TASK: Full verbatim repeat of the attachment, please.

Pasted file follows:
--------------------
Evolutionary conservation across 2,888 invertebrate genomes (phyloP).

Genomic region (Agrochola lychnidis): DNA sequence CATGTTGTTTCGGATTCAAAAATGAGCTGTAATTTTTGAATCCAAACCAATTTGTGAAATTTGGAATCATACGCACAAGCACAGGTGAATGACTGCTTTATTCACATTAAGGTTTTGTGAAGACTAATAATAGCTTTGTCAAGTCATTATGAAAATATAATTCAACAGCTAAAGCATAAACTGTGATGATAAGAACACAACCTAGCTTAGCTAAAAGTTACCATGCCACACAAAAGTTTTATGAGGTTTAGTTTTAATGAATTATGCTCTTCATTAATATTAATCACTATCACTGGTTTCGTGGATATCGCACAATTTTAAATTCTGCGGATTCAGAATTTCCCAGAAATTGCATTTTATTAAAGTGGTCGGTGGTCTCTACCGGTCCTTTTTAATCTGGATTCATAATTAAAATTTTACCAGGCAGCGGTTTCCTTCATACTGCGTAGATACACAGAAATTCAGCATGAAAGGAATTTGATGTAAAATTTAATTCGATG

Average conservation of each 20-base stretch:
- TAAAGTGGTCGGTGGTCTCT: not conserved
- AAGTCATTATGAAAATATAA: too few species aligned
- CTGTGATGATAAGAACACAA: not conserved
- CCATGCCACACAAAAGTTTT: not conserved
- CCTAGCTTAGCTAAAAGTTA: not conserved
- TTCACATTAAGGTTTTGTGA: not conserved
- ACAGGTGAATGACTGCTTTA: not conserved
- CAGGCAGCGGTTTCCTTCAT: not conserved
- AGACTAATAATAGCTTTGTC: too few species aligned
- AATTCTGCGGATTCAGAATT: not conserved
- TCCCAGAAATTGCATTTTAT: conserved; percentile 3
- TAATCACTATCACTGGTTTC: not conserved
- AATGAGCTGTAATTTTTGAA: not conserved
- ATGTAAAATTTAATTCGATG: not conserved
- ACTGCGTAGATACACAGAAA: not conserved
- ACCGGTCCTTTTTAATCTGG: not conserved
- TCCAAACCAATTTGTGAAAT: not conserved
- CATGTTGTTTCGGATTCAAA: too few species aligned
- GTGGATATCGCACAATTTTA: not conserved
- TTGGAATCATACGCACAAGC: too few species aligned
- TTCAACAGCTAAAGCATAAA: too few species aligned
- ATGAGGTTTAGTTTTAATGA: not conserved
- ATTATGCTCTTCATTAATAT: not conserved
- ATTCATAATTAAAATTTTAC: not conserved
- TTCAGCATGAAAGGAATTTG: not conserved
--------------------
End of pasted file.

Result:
Evolutionary conservation across 2,888 invertebrate genomes (phyloP).

Genomic region (Agrochola lychnidis): DNA sequence CATGTTGTTTCGGATTCAAAAATGAGCTGTAATTTTTGAATCCAAACCAATTTGTGAAATTTGGAATCATACGCACAAGCACAGGTGAATGACTGCTTTATTCACATTAAGGTTTTGTGAAGACTAATAATAGCTTTGTCAAGTCATTATGAAAATATAATTCAACAGCTAAAGCATAAACTGTGATGATAAGAACACAACCTAGCTTAGCTAAAAGTTACCATGCCACACAAAAGTTTTATGAGGTTTAGTTTTAATGAATTATGCTCTTCATTAATATTAATCACTATCACTGGTTTCGTGGATATCGCACAATTTTAAATTCTGCGGATTCAGAATTTCCCAGAAATTGCATTTTATTAAAGTGGTCGGTGGTCTCTACCGGTCCTTTTTAATCTGGATTCATAATTAAAATTTTACCAGGCAGCGGTTTCCTTCATACTGCGTAGATACACAGAAATTCAGCATGAAAGGAATTTGATGTAAAATTTAATTCGATG

Average conservation of each 20-base stretch:
- TAAAGTGGTCGGTGGTCTCT: not conserved
- AAGTCATTATGAAAATATAA: too few species aligned
- CTGTGATGATAAGAACACAA: not conserved
- CCATGCCACACAAAAGTTTT: not conserved
- CCTAGCTTAGCTAAAAGTTA: not conserved
- TTCACATTAAGGTTTTGTGA: not conserved
- ACAGGTGAATGACTGCTTTA: not conserved
- CAGGCAGCGGTTTCCTTCAT: not conserved
- AGACTAATAATAGCTTTGTC: too few species aligned
- AATTCTGCGGATTCAGAATT: not conserved
- TCCCAGAAATTGCATTTTAT: conserved; percentile 3
- TAATCACTATCACTGGTTTC: not conserved
- AATGAGCTGTAATTTTTGAA: not conserved
- ATGTAAAATTTAATTCGATG: not conserved
- ACTGCGTAGATACACAGAAA: not conserved
- ACCGGTCCTTTTTAATCTGG: not conserved
- TCCAAACCAATTTGTGAAAT: not conserved
- CATGTTGTTTCGGATTCAAA: too few species aligned
- GTGGATATCGCACAATTTTA: not conserved
- TTGGAATCATACGCACAAGC: too few species aligned
- TTCAACAGCTAAAGCATAAA: too few species aligned
- ATGAGGTTTAGTTTTAATGA: not conserved
- ATTATGCTCTTCATTAATAT: not conserved
- ATTCATAATTAAAATTTTAC: not conserved
- TTCAGCATGAAAGGAATTTG: not conserved